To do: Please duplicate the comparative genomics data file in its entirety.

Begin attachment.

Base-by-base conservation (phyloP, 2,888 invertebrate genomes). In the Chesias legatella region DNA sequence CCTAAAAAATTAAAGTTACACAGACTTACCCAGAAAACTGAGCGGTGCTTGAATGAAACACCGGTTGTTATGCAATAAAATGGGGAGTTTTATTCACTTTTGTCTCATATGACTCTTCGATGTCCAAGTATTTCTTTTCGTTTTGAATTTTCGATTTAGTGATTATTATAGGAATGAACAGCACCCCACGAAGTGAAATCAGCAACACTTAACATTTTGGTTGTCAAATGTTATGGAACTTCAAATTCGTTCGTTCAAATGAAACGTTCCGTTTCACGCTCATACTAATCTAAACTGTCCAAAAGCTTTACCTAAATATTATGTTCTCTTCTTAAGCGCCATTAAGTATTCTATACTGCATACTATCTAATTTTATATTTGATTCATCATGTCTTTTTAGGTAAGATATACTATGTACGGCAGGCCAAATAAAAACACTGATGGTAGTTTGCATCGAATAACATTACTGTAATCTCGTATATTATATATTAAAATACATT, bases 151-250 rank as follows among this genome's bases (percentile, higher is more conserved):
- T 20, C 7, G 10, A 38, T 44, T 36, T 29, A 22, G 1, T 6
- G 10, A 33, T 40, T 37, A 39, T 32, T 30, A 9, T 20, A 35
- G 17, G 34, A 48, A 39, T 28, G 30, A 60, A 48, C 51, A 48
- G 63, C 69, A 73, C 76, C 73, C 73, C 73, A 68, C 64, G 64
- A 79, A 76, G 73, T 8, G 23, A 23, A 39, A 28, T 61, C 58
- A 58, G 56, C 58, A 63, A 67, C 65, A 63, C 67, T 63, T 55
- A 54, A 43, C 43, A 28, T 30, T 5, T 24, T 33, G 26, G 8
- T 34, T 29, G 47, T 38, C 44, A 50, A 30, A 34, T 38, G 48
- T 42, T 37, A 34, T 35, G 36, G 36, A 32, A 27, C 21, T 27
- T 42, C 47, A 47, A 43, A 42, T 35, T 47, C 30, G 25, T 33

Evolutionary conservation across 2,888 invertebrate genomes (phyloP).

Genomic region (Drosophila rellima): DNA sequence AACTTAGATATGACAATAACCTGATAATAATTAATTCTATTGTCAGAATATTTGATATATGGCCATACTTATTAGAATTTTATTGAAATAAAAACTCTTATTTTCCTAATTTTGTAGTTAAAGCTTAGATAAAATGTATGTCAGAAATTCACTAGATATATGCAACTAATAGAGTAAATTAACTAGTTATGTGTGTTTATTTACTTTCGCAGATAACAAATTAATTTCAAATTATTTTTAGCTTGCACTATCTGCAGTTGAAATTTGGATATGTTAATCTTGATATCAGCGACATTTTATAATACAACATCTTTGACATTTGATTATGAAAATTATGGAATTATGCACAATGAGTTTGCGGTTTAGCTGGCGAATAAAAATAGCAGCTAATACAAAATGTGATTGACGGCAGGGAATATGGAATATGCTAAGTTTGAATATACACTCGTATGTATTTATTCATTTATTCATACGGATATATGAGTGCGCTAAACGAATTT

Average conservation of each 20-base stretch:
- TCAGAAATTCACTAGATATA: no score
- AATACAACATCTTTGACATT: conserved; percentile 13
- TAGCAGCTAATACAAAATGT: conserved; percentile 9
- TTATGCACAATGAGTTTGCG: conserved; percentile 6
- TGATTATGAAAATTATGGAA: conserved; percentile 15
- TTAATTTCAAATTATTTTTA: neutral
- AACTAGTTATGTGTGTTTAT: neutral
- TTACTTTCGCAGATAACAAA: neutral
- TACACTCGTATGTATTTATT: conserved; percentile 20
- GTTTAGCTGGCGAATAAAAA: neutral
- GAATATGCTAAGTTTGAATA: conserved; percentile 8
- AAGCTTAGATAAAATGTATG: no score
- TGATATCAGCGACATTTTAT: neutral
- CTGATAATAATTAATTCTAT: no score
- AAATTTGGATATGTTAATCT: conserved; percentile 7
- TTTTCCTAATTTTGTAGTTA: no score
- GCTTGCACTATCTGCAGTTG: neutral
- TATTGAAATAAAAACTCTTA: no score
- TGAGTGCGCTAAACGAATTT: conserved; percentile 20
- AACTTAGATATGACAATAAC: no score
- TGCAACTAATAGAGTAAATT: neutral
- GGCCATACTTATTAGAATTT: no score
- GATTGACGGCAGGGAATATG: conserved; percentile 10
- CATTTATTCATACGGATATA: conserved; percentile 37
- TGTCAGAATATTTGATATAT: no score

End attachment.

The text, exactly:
Base-by-base conservation (phyloP, 2,888 invertebrate genomes). In the Chesias legatella region DNA sequence CCTAAAAAATTAAAGTTACACAGACTTACCCAGAAAACTGAGCGGTGCTTGAATGAAACACCGGTTGTTATGCAATAAAATGGGGAGTTTTATTCACTTTTGTCTCATATGACTCTTCGATGTCCAAGTATTTCTTTTCGTTTTGAATTTTCGATTTAGTGATTATTATAGGAATGAACAGCACCCCACGAAGTGAAATCAGCAACACTTAACATTTTGGTTGTCAAATGTTATGGAACTTCAAATTCGTTCGTTCAAATGAAACGTTCCGTTTCACGCTCATACTAATCTAAACTGTCCAAAAGCTTTACCTAAATATTATGTTCTCTTCTTAAGCGCCATTAAGTATTCTATACTGCATACTATCTAATTTTATATTTGATTCATCATGTCTTTTTAGGTAAGATATACTATGTACGGCAGGCCAAATAAAAACACTGATGGTAGTTTGCATCGAATAACATTACTGTAATCTCGTATATTATATATTAAAATACATT, bases 151-250 rank as follows among this genome's bases (percentile, higher is more conserved):
- T 20, C 7, G 10, A 38, T 44, T 36, T 29, A 22, G 1, T 6
- G 10, A 33, T 40, T 37, A 39, T 32, T 30, A 9, T 20, A 35
- G 17, G 34, A 48, A 39, T 28, G 30, A 60, A 48, C 51, A 48
- G 63, C 69, A 73, C 76, C 73, C 73, C 73, A 68, C 64, G 64
- A 79, A 76, G 73, T 8, G 23, A 23, A 39, A 28, T 61, C 58
- A 58, G 56, C 58, A 63, A 67, C 65, A 63, C 67, T 63, T 55
- A 54, A 43, C 43, A 28, T 30, T 5, T 24, T 33, G 26, G 8
- T 34, T 29, G 47, T 38, C 44, A 50, A 30, A 34, T 38, G 48
- T 42, T 37, A 34, T 35, G 36, G 36, A 32, A 27, C 21, T 27
- T 42, C 47, A 47, A 43, A 42, T 35, T 47, C 30, G 25, T 33

Evolutionary conservation across 2,888 invertebrate genomes (phyloP).

Genomic region (Drosophila rellima): DNA sequence AACTTAGATATGACAATAACCTGATAATAATTAATTCTATTGTCAGAATATTTGATATATGGCCATACTTATTAGAATTTTATTGAAATAAAAACTCTTATTTTCCTAATTTTGTAGTTAAAGCTTAGATAAAATGTATGTCAGAAATTCACTAGATATATGCAACTAATAGAGTAAATTAACTAGTTATGTGTGTTTATTTACTTTCGCAGATAACAAATTAATTTCAAATTATTTTTAGCTTGCACTATCTGCAGTTGAAATTTGGATATGTTAATCTTGATATCAGCGACATTTTATAATACAACATCTTTGACATTTGATTATGAAAATTATGGAATTATGCACAATGAGTTTGCGGTTTAGCTGGCGAATAAAAATAGCAGCTAATACAAAATGTGATTGACGGCAGGGAATATGGAATATGCTAAGTTTGAATATACACTCGTATGTATTTATTCATTTATTCATACGGATATATGAGTGCGCTAAACGAATTT

Average conservation of each 20-base stretch:
- TCAGAAATTCACTAGATATA: no score
- AATACAACATCTTTGACATT: conserved; percentile 13
- TAGCAGCTAATACAAAATGT: conserved; percentile 9
- TTATGCACAATGAGTTTGCG: conserved; percentile 6
- TGATTATGAAAATTATGGAA: conserved; percentile 15
- TTAATTTCAAATTATTTTTA: neutral
- AACTAGTTATGTGTGTTTAT: neutral
- TTACTTTCGCAGATAACAAA: neutral
- TACACTCGTATGTATTTATT: conserved; percentile 20
- GTTTAGCTGGCGAATAAAAA: neutral
- GAATATGCTAAGTTTGAATA: conserved; percentile 8
- AAGCTTAGATAAAATGTATG: no score
- TGATATCAGCGACATTTTAT: neutral
- CTGATAATAATTAATTCTAT: no score
- AAATTTGGATATGTTAATCT: conserved; percentile 7
- TTTTCCTAATTTTGTAGTTA: no score
- GCTTGCACTATCTGCAGTTG: neutral
- TATTGAAATAAAAACTCTTA: no score
- TGAGTGCGCTAAACGAATTT: conserved; percentile 20
- AACTTAGATATGACAATAAC: no score
- TGCAACTAATAGAGTAAATT: neutral
- GGCCATACTTATTAGAATTT: no score
- GATTGACGGCAGGGAATATG: conserved; percentile 10
- CATTTATTCATACGGATATA: conserved; percentile 37
- TGTCAGAATATTTGATATAT: no score